Daniel Falco Dawson wears a bracelet that he received from a girl while he was in the hospital after thinking of suicide. Dawson later became an officer for Active Minds at the UW. Photo by Sara Koopai
At the lowest point of his depression last winter, senior Daniel Dawson remembers even getting out of bed to be impossible.
“I slept a lot,” the soft-spoken, tall biology major said.
Most days he’d spend alone in his Haggett Hall room and avoid contact with other people, even his own roommate. He no longer enjoyed boxing, a sport he’d loved since high school. He stopped answering his phone. Often, he’d go a week without showering or changing his clothes.
“I would basically isolate myself,” he said.
Few people knew the full extent of his illness. It wasn’t until one particularly dark day — when Dawson contemplated suicide — that he made a phone call to his therapist.
“I basically told them I really don’t think I can do it,” he said. “It all happened pretty fast.”
At his therapist’s recommendation, Dawson sought hospitalization and spent a week at UW Medical Center receiving treatment.
“For [some] people it isn’t necessarily an illness but just an emotion,” he said. “In my case it happened to be something more than that.”
Dawson said he mostly kept his feelings to himself. When he finally chose to confide in his parents, they revealed a family history of clinical depression. And Dawson is not alone. One in 10 adults in the United States report feeling depressed, according to the Centers for Disease Control and Prevention (CDC).
“It manifests itself differently, but for me it was basically just a breakdown of everyday living,” he said. “It wasn’t just a feeling of sadness; it interfered with basic functions.”
Now, Dawson is a member of Active Minds, a national, nonprofit organization with a branch at the UW. The group works to de-stigmatize the issue of mental illness, depression being one of the most common among college students.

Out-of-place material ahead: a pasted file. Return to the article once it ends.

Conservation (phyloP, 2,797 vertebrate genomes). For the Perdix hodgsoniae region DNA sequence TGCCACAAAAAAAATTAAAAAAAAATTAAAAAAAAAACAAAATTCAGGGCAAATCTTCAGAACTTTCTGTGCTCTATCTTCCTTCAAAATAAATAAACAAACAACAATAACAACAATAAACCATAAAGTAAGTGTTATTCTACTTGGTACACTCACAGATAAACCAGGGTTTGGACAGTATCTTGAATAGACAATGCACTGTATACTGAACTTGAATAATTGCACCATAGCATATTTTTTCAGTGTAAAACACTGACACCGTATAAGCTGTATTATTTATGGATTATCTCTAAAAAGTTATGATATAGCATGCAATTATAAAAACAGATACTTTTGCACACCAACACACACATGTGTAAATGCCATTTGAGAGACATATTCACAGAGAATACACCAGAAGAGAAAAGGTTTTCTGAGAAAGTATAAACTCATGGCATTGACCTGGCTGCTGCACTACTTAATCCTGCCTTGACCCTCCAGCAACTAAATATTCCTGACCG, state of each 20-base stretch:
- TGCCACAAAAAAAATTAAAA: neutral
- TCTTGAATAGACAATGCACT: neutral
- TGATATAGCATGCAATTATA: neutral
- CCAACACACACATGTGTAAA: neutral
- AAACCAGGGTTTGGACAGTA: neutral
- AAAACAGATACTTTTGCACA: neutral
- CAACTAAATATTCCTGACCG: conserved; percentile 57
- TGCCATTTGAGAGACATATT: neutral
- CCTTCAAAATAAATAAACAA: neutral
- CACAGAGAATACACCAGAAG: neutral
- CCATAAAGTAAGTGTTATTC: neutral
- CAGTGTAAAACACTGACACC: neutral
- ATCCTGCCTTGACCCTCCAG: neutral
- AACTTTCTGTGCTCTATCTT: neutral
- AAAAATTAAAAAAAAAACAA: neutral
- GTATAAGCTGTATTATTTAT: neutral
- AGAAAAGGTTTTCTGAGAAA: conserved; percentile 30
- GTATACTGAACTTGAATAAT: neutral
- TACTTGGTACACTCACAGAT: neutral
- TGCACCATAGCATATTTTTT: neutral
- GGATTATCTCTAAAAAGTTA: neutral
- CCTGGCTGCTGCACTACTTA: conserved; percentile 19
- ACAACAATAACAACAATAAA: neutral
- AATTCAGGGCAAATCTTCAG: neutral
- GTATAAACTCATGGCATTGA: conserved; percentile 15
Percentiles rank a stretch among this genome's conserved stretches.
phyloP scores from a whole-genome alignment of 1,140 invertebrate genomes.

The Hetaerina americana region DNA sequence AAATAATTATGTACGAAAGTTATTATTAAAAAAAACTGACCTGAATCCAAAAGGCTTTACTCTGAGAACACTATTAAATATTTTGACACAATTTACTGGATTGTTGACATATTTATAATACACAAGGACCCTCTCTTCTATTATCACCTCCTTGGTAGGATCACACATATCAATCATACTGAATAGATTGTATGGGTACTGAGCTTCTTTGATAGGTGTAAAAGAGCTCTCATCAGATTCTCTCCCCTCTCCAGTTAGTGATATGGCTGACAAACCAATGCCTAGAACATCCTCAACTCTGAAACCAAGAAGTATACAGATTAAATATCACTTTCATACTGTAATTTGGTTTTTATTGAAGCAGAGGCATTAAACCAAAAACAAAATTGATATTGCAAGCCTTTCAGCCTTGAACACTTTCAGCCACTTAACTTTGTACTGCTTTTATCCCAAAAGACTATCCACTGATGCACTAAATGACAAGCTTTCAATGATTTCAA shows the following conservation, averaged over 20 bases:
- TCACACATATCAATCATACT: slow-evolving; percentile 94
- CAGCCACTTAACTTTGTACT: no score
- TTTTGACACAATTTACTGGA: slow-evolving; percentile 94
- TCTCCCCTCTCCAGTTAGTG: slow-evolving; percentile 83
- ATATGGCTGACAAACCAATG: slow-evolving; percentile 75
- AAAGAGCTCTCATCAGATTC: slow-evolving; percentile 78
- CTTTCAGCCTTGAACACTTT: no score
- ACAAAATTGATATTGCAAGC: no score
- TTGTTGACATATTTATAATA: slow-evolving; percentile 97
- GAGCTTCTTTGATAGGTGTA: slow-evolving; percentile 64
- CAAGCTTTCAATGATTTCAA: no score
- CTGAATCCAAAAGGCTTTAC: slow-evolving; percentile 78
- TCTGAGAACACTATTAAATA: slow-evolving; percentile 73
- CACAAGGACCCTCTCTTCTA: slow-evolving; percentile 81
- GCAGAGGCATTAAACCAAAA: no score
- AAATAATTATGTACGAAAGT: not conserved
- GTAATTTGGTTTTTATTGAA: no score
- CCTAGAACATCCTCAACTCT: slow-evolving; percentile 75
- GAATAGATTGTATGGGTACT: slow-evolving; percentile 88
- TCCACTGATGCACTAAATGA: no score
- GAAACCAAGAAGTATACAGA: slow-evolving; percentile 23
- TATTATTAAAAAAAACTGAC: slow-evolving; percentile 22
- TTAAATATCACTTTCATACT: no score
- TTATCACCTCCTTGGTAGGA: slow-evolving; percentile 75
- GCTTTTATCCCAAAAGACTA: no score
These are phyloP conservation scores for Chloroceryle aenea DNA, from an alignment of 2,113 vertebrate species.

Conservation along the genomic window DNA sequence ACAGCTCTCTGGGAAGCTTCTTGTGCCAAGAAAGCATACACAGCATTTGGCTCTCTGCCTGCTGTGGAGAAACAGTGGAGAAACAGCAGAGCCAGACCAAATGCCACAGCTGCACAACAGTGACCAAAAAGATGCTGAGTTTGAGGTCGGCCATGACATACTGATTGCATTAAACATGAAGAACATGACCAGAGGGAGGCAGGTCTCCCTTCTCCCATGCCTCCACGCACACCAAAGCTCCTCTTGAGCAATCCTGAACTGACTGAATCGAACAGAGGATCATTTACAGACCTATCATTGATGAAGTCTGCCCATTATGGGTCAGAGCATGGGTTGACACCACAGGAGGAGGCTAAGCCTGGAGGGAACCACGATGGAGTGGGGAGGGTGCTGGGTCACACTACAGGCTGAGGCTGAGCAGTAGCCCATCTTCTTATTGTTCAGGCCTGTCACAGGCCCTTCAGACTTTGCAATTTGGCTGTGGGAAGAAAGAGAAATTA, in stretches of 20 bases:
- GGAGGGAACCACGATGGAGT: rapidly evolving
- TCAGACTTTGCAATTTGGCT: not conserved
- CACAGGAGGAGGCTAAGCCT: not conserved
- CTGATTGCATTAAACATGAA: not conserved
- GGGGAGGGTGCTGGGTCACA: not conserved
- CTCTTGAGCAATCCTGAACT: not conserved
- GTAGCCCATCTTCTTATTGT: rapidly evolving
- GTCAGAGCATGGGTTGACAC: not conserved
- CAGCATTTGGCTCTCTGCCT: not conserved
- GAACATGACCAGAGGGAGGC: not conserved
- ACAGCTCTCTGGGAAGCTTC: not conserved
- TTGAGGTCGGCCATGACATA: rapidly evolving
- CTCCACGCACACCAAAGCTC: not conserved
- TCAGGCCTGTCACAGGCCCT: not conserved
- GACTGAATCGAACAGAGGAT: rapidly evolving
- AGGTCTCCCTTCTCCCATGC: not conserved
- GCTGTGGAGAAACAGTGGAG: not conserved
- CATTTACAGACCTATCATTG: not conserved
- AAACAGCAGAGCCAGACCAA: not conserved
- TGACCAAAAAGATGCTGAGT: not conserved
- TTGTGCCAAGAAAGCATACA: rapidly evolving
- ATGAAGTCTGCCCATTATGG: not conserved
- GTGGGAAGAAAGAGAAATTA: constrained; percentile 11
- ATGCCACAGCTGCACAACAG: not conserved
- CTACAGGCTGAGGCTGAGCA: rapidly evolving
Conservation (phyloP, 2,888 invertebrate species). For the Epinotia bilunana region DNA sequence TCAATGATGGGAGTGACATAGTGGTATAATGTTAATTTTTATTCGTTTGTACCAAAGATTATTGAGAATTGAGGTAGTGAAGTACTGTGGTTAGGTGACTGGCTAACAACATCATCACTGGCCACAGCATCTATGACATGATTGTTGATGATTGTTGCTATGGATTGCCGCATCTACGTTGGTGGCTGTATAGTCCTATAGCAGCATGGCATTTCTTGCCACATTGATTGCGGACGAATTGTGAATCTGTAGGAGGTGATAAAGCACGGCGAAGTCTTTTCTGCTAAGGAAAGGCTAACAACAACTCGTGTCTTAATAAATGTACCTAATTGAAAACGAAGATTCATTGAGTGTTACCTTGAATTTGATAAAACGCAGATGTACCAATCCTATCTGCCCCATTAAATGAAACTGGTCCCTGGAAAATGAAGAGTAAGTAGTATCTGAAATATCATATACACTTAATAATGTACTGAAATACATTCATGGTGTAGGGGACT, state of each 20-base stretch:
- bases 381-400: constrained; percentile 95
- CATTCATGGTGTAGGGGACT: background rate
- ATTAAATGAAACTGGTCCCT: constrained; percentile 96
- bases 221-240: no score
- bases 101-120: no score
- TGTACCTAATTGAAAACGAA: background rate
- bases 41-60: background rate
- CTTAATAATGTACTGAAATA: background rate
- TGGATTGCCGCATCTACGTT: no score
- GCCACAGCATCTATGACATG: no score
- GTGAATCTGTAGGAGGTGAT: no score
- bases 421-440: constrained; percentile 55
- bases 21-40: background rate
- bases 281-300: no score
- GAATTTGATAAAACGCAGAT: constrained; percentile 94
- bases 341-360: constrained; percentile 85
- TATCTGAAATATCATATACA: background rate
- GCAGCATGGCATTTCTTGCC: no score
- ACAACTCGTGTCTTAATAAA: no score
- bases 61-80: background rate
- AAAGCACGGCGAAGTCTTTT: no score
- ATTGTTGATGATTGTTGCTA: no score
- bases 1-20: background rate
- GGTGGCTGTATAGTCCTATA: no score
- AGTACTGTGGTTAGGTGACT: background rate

Anne Wolken, vice president of Active Minds, said depression and anxiety are two of the most common mental illnesses that the group strives to address. Transitioning into college is a time when she said it’s common for clinical disorders to appear.
“Even outside of clinical [depression], just general stress and depression are really, really common,” she said. “Way more common than I think a lot of people realize.”
A 2009 National Institute of Mental Health survey found that almost 30 percent of college students reported feeling “so depressed that it was difficult to function” at some point during the last year.
Dawson points to his transition from high school in the Tri-Cities to the UW as one factor of his depression.
“For me, I didn’t have a lot of really good friends coming up here from high school and I wasn’t close with my parents and I always just dealt with things on my own,” he said. “Just throwing yourself into college with no way to cope is really hard.”
Active Minds holds events throughout the year to raise awareness, including an event in Red Square yesterday for the “National Day Without Stigma” when group members stomped out balloons that signified stigma that surrounds mental-health disorders. In the spring, they hand out free ice cream on “National Stress Out Day.” They also provide information about on-campus resources for students who think they might be suffering from a mental illness.
“It’s sort of an aspect of health that’s not as regularly talked about,” Wolken said. “So it’s definitely beneficial to ask for help.”
Dawson said there are a lot of pressures on young people that can lead to depression and thoughts of suicide.
“These days there’s a lot of academic pressure and external pressures to do well academically,” Dawson said. “Say for instance your parents are putting a lot of external pressure for you to do well in school and you don’t do well, that can be really traumatizing. It can lead to feelings of inadequacy and if they don’t have coping mechanisms it can lead to depression.”
Suicide, the third-leading cause of death among college-age people
Academic and social pressures aren’t all that students must deal with. There is economic, political, and environmental instability; job-related stress; family issues; mental illness; and more. The list of pressures students face seems to keep growing, and students like Dawson may have difficulty coping. Michaela Wehner, crisis-intervention specialist at the Hall Health Mental Health Clinic, said she has seen the world become increasingly stressful in all of these ways over the past 10 years.
This stress, she said — and a lack of adequate coping mechanisms — plays a role in rising suicide rates. Suicide is the third top cause of death among 15- to 24-year-olds as reported by the Surgeon General’s report released in September 2012. In King County, the number of suicides in 2009 was 25 percent higher than the number that took place in 2000, according to the 2011 Washington State Department of Health Injury Tables.